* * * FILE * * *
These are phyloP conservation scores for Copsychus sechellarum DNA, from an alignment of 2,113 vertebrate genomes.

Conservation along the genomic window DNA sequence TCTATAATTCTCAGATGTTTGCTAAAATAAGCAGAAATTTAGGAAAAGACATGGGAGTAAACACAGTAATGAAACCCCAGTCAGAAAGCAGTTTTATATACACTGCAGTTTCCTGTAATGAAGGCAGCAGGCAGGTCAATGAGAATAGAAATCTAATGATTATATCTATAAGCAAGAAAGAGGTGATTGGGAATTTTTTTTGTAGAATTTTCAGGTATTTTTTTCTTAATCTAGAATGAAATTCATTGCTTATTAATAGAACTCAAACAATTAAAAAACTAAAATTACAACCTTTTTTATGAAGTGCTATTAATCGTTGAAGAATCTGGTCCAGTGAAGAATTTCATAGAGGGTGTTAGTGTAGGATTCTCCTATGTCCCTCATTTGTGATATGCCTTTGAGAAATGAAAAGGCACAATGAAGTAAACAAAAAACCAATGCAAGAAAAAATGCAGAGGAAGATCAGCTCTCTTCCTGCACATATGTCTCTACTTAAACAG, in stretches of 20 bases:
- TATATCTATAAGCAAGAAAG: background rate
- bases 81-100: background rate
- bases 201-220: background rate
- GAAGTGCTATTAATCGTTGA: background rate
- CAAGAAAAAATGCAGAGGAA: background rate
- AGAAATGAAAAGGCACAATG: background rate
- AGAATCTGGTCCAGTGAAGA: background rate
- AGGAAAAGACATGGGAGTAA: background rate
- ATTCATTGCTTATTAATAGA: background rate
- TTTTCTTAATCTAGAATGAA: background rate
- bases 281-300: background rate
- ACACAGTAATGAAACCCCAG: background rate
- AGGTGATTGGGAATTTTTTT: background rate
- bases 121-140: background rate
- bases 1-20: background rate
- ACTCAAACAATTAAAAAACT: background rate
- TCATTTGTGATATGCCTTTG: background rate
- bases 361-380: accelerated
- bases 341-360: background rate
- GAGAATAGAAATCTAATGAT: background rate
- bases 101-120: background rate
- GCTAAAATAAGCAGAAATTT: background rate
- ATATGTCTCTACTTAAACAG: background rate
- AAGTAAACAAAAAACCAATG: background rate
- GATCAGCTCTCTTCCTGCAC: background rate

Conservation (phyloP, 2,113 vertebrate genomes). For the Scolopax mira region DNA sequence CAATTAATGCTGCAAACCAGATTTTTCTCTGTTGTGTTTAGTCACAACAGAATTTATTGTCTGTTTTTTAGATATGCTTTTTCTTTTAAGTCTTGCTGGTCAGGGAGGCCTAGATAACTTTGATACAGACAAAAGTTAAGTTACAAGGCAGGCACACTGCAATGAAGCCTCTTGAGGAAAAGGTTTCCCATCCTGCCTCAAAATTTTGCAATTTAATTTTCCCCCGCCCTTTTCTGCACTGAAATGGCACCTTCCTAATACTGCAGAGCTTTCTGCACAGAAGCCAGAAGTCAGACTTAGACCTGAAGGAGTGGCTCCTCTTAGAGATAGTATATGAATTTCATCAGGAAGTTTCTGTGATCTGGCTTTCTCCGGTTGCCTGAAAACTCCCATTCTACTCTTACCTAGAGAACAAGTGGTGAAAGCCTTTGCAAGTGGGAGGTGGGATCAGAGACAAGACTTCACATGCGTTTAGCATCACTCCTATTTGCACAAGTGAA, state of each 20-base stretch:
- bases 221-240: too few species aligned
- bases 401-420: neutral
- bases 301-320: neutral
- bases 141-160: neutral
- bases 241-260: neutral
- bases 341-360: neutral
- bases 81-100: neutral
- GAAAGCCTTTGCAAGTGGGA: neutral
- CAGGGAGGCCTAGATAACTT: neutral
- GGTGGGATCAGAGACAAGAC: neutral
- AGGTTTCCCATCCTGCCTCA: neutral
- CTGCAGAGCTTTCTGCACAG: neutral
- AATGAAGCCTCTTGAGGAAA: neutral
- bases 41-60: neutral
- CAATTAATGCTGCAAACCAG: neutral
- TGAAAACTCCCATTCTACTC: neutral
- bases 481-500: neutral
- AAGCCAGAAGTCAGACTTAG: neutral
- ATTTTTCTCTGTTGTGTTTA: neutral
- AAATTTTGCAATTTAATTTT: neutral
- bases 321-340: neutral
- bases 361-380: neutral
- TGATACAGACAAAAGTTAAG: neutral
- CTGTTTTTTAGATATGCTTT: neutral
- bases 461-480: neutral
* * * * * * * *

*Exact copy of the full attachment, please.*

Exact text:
These are phyloP conservation scores for Copsychus sechellarum DNA, from an alignment of 2,113 vertebrate genomes.

Conservation along the genomic window DNA sequence TCTATAATTCTCAGATGTTTGCTAAAATAAGCAGAAATTTAGGAAAAGACATGGGAGTAAACACAGTAATGAAACCCCAGTCAGAAAGCAGTTTTATATACACTGCAGTTTCCTGTAATGAAGGCAGCAGGCAGGTCAATGAGAATAGAAATCTAATGATTATATCTATAAGCAAGAAAGAGGTGATTGGGAATTTTTTTTGTAGAATTTTCAGGTATTTTTTTCTTAATCTAGAATGAAATTCATTGCTTATTAATAGAACTCAAACAATTAAAAAACTAAAATTACAACCTTTTTTATGAAGTGCTATTAATCGTTGAAGAATCTGGTCCAGTGAAGAATTTCATAGAGGGTGTTAGTGTAGGATTCTCCTATGTCCCTCATTTGTGATATGCCTTTGAGAAATGAAAAGGCACAATGAAGTAAACAAAAAACCAATGCAAGAAAAAATGCAGAGGAAGATCAGCTCTCTTCCTGCACATATGTCTCTACTTAAACAG, in stretches of 20 bases:
- TATATCTATAAGCAAGAAAG: background rate
- bases 81-100: background rate
- bases 201-220: background rate
- GAAGTGCTATTAATCGTTGA: background rate
- CAAGAAAAAATGCAGAGGAA: background rate
- AGAAATGAAAAGGCACAATG: background rate
- AGAATCTGGTCCAGTGAAGA: background rate
- AGGAAAAGACATGGGAGTAA: background rate
- ATTCATTGCTTATTAATAGA: background rate
- TTTTCTTAATCTAGAATGAA: background rate
- bases 281-300: background rate
- ACACAGTAATGAAACCCCAG: background rate
- AGGTGATTGGGAATTTTTTT: background rate
- bases 121-140: background rate
- bases 1-20: background rate
- ACTCAAACAATTAAAAAACT: background rate
- TCATTTGTGATATGCCTTTG: background rate
- bases 361-380: accelerated
- bases 341-360: background rate
- GAGAATAGAAATCTAATGAT: background rate
- bases 101-120: background rate
- GCTAAAATAAGCAGAAATTT: background rate
- ATATGTCTCTACTTAAACAG: background rate
- AAGTAAACAAAAAACCAATG: background rate
- GATCAGCTCTCTTCCTGCAC: background rate

Conservation (phyloP, 2,113 vertebrate genomes). For the Scolopax mira region DNA sequence CAATTAATGCTGCAAACCAGATTTTTCTCTGTTGTGTTTAGTCACAACAGAATTTATTGTCTGTTTTTTAGATATGCTTTTTCTTTTAAGTCTTGCTGGTCAGGGAGGCCTAGATAACTTTGATACAGACAAAAGTTAAGTTACAAGGCAGGCACACTGCAATGAAGCCTCTTGAGGAAAAGGTTTCCCATCCTGCCTCAAAATTTTGCAATTTAATTTTCCCCCGCCCTTTTCTGCACTGAAATGGCACCTTCCTAATACTGCAGAGCTTTCTGCACAGAAGCCAGAAGTCAGACTTAGACCTGAAGGAGTGGCTCCTCTTAGAGATAGTATATGAATTTCATCAGGAAGTTTCTGTGATCTGGCTTTCTCCGGTTGCCTGAAAACTCCCATTCTACTCTTACCTAGAGAACAAGTGGTGAAAGCCTTTGCAAGTGGGAGGTGGGATCAGAGACAAGACTTCACATGCGTTTAGCATCACTCCTATTTGCACAAGTGAA, state of each 20-base stretch:
- bases 221-240: too few species aligned
- bases 401-420: neutral
- bases 301-320: neutral
- bases 141-160: neutral
- bases 241-260: neutral
- bases 341-360: neutral
- bases 81-100: neutral
- GAAAGCCTTTGCAAGTGGGA: neutral
- CAGGGAGGCCTAGATAACTT: neutral
- GGTGGGATCAGAGACAAGAC: neutral
- AGGTTTCCCATCCTGCCTCA: neutral
- CTGCAGAGCTTTCTGCACAG: neutral
- AATGAAGCCTCTTGAGGAAA: neutral
- bases 41-60: neutral
- CAATTAATGCTGCAAACCAG: neutral
- TGAAAACTCCCATTCTACTC: neutral
- bases 481-500: neutral
- AAGCCAGAAGTCAGACTTAG: neutral
- ATTTTTCTCTGTTGTGTTTA: neutral
- AAATTTTGCAATTTAATTTT: neutral
- bases 321-340: neutral
- bases 361-380: neutral
- TGATACAGACAAAAGTTAAG: neutral
- CTGTTTTTTAGATATGCTTT: neutral
- bases 461-480: neutral